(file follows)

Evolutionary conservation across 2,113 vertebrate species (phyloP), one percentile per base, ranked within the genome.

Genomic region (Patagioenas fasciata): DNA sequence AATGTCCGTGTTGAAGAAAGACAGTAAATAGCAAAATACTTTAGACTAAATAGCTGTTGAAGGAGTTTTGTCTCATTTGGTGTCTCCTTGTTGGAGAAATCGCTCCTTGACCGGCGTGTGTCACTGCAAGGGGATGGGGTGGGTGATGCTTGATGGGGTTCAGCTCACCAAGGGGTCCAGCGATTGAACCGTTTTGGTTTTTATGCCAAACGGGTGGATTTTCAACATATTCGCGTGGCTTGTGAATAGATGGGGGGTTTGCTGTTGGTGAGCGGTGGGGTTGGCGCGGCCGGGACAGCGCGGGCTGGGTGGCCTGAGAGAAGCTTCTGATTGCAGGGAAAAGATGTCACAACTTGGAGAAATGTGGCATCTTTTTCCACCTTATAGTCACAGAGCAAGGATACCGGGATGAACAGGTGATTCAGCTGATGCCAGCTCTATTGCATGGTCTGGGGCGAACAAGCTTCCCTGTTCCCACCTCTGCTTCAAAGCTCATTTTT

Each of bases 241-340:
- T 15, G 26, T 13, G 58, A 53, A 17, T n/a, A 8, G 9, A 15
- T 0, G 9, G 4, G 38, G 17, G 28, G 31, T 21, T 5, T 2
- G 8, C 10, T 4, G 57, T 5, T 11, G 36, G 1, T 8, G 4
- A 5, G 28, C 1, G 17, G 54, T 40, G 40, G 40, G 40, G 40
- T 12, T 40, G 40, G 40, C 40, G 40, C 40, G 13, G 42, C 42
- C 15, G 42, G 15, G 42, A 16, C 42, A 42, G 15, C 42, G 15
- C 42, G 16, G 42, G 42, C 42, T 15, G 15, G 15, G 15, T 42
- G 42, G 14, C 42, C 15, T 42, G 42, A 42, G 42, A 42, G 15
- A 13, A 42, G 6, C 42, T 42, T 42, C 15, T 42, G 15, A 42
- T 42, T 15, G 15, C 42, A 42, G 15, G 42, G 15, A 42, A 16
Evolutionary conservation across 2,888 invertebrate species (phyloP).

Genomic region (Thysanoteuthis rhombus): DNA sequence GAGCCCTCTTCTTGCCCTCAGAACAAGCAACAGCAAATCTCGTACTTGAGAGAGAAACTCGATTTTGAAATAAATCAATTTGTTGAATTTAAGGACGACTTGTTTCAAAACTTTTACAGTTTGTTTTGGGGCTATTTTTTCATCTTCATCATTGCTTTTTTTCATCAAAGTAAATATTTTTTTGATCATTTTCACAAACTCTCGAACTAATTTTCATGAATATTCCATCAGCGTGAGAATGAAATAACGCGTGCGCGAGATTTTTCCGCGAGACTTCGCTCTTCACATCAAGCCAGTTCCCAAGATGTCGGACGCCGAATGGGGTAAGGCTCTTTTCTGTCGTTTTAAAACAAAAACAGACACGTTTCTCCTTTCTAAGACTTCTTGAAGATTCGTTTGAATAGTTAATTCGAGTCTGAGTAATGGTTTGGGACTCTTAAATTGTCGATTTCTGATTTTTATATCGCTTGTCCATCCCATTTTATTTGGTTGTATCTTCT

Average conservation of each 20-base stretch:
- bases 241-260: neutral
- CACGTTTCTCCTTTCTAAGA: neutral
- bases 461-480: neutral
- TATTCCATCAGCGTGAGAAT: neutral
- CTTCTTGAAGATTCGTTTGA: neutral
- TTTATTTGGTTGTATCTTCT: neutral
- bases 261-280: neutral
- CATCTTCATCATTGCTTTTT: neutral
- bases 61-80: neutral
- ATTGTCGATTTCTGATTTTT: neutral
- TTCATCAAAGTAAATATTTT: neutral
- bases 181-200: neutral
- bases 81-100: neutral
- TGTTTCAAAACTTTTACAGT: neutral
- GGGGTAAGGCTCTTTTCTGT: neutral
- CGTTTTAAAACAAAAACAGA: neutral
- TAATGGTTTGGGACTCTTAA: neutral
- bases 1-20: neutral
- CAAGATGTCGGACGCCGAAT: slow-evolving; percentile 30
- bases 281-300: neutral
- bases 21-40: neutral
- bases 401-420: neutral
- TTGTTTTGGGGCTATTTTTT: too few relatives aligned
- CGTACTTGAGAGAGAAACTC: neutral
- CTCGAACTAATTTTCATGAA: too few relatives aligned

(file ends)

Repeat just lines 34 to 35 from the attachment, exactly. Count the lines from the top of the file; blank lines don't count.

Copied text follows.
- bases 1-20: neutral
- CAAGATGTCGGACGCCGAAT: slow-evolving; percentile 30